This is also why they are found in plants that survive in arid climates, and how they cacti can thrive in smaller containers and pots than most other houseplants.

You may be interested in: Why is my cactus falling over?

Cactus Root Systems: Lateral Roots

example of lateral roots

Regardless of the above type of roots your plant mainly has, it’s likely going to have lateral roots. These will branch out from the main roots.

Lateral roots get their name from the direction they grow, which is outward and away from the center of the plant. These roots can be several inches to a few feet long, depending on the variety of cactus and where it’s growing. Lateral roots are essential for cacti, as they help the plant absorb moisture when water is scarce in its natural habitat.

These can also lend to stability of the plant, since they can be spread out in a wide network and help anchor the cactus into the ground.

Caring For Your Cactus Roots

Now we’ve discussed what types of roots can be on cacti, how do you care for them? There’s really not a lot you have to do! The biggest issue with cactus roots is if they get overwatered. This can lead to root rot, which is why you generally want to water your cacti less often than most other houseplants.

(Root rot can cause your cactus to turn black!)

It’s important to not have your cactus in too deep of a pot either, or else the potting soil can become too soggy. Make sure you check your cactus for signs of root rot if you suspect it’s been overwatered.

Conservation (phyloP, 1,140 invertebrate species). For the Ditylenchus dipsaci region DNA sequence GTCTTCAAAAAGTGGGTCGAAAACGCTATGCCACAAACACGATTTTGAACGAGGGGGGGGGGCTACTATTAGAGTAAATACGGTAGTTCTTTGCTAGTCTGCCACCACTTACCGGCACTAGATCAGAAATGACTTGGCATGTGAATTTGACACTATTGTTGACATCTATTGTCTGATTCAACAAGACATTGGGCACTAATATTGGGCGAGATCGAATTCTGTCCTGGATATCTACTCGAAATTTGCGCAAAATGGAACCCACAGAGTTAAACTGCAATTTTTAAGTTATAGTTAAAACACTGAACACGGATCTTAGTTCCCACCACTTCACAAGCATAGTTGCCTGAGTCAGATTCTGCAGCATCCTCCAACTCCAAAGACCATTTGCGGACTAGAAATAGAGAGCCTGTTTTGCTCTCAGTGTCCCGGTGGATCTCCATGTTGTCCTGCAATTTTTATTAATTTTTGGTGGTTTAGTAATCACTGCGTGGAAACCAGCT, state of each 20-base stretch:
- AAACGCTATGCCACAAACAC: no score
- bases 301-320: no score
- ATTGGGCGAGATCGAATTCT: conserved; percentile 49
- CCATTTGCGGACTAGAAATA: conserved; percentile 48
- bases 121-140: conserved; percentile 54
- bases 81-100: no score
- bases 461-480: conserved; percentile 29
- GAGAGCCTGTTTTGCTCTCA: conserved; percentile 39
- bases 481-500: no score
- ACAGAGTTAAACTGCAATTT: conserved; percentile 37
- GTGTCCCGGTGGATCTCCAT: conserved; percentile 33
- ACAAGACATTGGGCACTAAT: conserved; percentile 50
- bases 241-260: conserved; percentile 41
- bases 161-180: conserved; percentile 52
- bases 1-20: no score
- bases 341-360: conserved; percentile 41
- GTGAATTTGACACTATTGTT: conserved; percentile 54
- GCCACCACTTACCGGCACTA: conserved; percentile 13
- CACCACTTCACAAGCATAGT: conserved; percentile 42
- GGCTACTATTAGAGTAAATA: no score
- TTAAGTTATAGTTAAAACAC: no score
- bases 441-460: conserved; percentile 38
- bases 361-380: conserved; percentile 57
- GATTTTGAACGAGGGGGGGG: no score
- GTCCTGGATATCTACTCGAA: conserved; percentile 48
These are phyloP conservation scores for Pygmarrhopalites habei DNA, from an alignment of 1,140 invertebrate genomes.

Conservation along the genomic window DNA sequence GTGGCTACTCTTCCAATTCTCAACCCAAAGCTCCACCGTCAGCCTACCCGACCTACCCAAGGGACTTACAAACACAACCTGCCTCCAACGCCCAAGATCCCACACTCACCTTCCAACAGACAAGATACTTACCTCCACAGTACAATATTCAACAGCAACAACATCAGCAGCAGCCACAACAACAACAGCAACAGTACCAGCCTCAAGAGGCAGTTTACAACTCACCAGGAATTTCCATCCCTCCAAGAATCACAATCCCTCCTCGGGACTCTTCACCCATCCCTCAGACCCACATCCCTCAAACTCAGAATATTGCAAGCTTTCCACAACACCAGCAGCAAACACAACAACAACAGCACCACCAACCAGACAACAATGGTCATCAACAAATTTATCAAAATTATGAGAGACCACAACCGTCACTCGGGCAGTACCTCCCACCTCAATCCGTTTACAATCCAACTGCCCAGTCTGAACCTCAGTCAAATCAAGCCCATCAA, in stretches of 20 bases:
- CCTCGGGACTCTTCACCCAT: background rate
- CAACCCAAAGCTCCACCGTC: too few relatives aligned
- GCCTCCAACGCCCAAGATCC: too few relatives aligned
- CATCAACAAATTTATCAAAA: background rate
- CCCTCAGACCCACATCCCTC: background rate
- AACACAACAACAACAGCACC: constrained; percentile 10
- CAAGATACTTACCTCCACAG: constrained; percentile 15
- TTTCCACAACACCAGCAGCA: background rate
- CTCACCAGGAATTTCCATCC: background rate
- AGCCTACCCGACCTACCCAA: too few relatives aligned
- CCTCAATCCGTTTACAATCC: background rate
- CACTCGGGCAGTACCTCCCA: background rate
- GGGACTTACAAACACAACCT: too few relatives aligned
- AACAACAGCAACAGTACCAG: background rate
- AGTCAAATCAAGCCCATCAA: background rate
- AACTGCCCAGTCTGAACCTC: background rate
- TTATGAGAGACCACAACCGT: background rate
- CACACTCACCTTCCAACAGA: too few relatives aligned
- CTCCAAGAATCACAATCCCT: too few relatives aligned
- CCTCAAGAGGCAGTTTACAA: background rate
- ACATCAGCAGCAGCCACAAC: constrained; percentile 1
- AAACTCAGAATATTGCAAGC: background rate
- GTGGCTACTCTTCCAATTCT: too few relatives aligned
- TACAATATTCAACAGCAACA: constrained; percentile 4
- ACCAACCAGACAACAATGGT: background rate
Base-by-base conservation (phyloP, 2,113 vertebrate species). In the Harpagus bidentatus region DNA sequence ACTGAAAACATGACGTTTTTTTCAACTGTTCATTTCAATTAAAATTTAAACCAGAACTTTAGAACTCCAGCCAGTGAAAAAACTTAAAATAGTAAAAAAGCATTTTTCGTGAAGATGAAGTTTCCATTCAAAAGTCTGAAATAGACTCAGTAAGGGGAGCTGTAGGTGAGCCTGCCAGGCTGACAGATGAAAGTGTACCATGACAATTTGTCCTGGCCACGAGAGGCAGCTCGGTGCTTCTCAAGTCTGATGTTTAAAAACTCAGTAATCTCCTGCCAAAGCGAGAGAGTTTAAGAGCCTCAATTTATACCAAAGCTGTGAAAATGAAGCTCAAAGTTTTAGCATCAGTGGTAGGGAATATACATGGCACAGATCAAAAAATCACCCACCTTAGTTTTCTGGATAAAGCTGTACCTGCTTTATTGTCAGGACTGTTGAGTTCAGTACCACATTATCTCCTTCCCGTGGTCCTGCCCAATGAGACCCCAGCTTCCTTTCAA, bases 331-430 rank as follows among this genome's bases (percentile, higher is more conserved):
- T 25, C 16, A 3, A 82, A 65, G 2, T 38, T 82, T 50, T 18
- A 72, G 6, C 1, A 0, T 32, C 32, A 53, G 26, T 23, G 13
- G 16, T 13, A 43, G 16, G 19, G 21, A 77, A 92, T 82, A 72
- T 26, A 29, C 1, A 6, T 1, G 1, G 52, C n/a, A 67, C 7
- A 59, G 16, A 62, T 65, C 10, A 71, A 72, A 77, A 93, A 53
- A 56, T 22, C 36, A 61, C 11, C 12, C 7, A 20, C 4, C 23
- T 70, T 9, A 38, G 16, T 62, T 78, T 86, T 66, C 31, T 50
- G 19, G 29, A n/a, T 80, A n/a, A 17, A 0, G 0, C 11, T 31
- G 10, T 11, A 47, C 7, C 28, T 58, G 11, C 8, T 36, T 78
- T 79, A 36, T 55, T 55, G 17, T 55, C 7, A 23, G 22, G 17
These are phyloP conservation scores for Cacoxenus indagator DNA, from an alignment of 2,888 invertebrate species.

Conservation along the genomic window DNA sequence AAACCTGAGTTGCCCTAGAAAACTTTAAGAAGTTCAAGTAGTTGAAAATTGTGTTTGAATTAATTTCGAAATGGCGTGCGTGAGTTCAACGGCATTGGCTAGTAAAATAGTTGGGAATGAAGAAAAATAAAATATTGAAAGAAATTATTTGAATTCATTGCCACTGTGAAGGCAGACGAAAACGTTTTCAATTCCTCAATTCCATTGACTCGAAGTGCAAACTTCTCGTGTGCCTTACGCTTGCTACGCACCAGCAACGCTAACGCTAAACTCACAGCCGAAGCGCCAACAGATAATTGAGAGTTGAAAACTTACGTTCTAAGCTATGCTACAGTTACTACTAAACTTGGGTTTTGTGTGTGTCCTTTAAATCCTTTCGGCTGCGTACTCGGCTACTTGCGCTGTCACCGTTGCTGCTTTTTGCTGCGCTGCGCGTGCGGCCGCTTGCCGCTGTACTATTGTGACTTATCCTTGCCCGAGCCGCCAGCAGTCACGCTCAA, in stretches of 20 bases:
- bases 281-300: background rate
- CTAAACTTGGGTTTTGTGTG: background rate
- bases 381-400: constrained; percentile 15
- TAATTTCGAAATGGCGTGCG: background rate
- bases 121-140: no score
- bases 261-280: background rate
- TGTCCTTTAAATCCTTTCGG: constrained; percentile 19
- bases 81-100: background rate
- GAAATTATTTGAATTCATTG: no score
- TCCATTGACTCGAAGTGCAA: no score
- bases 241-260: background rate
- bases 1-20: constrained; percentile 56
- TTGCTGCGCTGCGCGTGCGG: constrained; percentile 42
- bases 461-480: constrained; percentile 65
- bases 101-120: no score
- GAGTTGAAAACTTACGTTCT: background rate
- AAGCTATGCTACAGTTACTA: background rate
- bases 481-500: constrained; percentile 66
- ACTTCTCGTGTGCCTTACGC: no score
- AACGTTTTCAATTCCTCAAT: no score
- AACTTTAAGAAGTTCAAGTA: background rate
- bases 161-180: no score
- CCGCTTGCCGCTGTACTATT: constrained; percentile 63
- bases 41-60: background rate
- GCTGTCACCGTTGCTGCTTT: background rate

Can you Trim Cacti Roots?

You can trim cactus roots, but you don’t necessarily need to. Since they’ve got a small root system already, if you’re planting on repotting the cactus, none of the roots should need to be trimmed down.

The only time I would suggest trimming cacti roots is if they have gotten root rot. In that case, you would need to cut off any rotted roots. Otherwise, just let the plant’s root system do its thing!

Succulent Roots

While all cacti are succulents and not all succulents are cacti, it’s important to talk about them here too. They can have the same root systems as cacti, but are more likely to also have aerial roots. These can be a sign of a problem with your plant, or it can just be them trying to expand into new territory!

Do Cacti Have Roots? In Summary

To summarize, cacti do have roots! They typically have shallow fibrous roots that spread out near the surface. As well as lateral roots that can grow outward and help to anchor the plant. While some cacti may have taproots, this is not common in most varieties. The way cacti root systems are structured helps them absorb water quickly and make the most of their environment.

When it comes to caring for your cactus roots, it’s best to not over-water your plant and make sure the pot isn’t too deep.

Good luck and happy gardening!

track your houseplants a journal

Looking for information specific to Colorado? Check out Naturalist Perspective!

Step into Autumn: 5 actions to prepare your house plants for dinner 8 Mother’s Day Gift Ideas for Gardeners